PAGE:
Treasury issues second round of proposed rules for opportunity zones
After a long and highly anticipated wait, Treasury has finally lifted the veil on a new set of proposed regulations that attempts to bring additional clarity to tax breaks on investments in economically disadvantaged communities that are designated as qualified opportunity zones (QOZs).
The proposed regulations, some 169 pages in length, were released on April 17, and supply additional guidance under Section 1400Z-2 of the Internal Revenue Code.
On the heels of the first phase of regulations and a public hearing that was standing-room only, this phase provided greater clarity to a host of unresolved issues. The release occurred during an opportunity zone conference at the White House that was attended by state, local, tribal, and community leaders and with participation by the president, chairman of the Council of Economic Advisers, secretaries of HUD and Treasury, and a host of industry practitioners.
The excitement for this new tax provision has been palpable, and the activity is poised to dramatically accelerate, now that there is additional clarity to the rules. While there may be some incremental fine-tuning over the ensuing months, the guidance to date has been very well received and should provide the foundation to spur additional economic development. We applaud Treasury for their thoughtfulness and look forward to the comments they have requested and the public hearing regarding the regulations.
The long and the short –
This alert is grouped into two sections: high-impact topics and a series of quick hits.
1. Investor exits from a qualified opportunity fund (QOF)
The 10-year hold period
The proposed regulations address investor and fund manager concerns relating to multi-asset funds and attempt to minimize some of the structuring workarounds previously contemplated by fund managers.
In the original guidance, the investor gets a tax benefit from the 10-year hold – a tax-free appreciation on the QOF investment – through the sale of their ownership interest in the QOF. In a multi-asset fund, the QOF may sell various assets over multiple years, thereby creating a taxable flow-through gain to the QOF investor prior to the allowable sell date of the accrued interest on the QOF.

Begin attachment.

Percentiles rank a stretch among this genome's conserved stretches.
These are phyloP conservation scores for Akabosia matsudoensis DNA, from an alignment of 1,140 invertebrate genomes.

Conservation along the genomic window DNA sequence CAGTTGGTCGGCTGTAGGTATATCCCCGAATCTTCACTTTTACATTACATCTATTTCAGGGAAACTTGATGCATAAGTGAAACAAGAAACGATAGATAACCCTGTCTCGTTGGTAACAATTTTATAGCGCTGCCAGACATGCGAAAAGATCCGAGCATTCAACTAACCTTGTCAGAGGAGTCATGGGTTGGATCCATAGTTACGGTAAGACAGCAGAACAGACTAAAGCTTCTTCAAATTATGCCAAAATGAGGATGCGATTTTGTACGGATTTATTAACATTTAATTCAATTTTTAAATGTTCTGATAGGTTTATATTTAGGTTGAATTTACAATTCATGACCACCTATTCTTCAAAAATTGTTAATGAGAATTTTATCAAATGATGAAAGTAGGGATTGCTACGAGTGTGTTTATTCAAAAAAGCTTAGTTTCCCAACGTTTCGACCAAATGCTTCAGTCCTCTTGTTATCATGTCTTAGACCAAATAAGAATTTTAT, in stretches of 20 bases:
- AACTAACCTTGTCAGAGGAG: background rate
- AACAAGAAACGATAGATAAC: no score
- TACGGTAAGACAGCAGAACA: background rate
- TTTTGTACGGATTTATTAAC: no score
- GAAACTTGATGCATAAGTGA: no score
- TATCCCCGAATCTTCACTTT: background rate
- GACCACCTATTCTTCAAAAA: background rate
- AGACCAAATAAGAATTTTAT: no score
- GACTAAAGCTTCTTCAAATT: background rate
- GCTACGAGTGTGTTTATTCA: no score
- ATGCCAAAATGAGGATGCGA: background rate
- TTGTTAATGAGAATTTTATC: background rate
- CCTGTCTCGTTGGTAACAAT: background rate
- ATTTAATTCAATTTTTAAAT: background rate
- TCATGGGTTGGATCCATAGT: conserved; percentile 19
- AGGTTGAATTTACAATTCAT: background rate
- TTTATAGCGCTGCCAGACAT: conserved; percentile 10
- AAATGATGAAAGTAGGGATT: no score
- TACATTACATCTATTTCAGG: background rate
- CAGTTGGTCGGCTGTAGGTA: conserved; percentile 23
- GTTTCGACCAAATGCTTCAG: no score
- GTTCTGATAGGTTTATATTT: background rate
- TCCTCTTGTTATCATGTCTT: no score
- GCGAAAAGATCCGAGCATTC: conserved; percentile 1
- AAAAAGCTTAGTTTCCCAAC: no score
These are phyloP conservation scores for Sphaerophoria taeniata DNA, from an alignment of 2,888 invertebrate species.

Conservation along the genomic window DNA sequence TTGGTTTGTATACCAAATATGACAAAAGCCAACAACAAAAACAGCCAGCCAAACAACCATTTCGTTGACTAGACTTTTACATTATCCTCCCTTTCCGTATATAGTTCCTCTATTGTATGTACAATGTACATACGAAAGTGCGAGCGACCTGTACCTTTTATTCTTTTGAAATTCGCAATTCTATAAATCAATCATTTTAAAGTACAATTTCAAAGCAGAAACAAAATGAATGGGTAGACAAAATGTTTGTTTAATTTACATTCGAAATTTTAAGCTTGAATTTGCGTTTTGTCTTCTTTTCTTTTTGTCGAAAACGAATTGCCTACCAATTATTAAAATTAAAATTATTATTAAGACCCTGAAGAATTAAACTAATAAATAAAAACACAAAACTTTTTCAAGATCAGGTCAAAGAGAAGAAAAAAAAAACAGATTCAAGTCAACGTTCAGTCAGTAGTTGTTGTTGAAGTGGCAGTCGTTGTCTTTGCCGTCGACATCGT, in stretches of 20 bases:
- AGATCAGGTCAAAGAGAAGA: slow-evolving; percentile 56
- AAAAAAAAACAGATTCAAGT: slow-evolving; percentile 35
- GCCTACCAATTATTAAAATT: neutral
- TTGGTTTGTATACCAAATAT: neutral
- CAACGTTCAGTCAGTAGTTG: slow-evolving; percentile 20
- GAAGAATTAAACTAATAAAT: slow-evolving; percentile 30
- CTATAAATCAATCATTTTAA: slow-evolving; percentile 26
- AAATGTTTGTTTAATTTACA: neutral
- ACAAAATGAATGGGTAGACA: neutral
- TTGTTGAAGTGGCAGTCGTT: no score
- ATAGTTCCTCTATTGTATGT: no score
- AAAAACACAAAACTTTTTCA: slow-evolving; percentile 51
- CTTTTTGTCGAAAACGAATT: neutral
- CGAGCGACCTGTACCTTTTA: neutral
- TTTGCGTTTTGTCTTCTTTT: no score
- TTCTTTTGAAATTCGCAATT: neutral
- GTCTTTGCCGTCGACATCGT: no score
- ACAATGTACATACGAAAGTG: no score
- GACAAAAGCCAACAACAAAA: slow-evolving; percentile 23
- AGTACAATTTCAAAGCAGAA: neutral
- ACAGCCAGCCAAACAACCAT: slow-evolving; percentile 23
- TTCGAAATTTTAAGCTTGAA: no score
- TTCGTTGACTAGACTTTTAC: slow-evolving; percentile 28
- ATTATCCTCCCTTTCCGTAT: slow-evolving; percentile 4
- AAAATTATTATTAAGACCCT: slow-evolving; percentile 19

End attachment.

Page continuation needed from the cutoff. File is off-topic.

The QOF investor would now be allowed to make an election to exclude from gross income some, or all, of the capital gain from the disposition of a qualified opportunity zone property (QOZP) reported on the investor’s Schedule K-1 after the 10-year holding period. This change allows an investor to retain the tax-free benefit from a sale of the QOZP by the QOF while allowing the QOF to conduct an orderly liquidation of assets.
2. “Substantial improvement”
The opportunity zone statute was intended to ensure net new economic activity in a QOZ by requiring that, in general, any tangible property acquired would either have its “original use” in a QOZ or be substantially improved. This substantial improvement concept has confused stakeholders, given the concerns about timing as applied to real estate assets and its application to operating businesses.
The issue was addressed in the regulations by further defining original use. Principally, the original use of tangible property begins on the date such property is first placed in service in the QOZ and as depreciation (or amortization) standards are applied. This makes it possible for a QOF to acquire an asset prior to placement in service (the last money in).
Also, original use is satisfied for any property that has been previously used or placed in service, but outside of the QOZ, such as relocation. Additionally, the original use requirement is satisfied if property that has been unused or vacant for at least five uninterrupted years is then constructed or refurbished and then placed in service. The regulations create a parallel application for leased property related to the application of both principles above.
While land within a QOZ that is purchased is NOT subject to original use and unimproved land is not subject to substantial improvement, the land does have to be used in a trade or business to be qualified business property. Likewise, if the acquisition of land is deemed to be in pursuit of an inappropriate tax result, the anti-abuse rules will apply.
3. Interim gains on property disposition
Interim gains are among the top issues on which investors have been seeking clarity. This issue is particularly critical because it addresses flexibility in trading assets in a fund, which can help encourage broader economic development through investment in operating businesses, which will serve as a balance to real estate investment.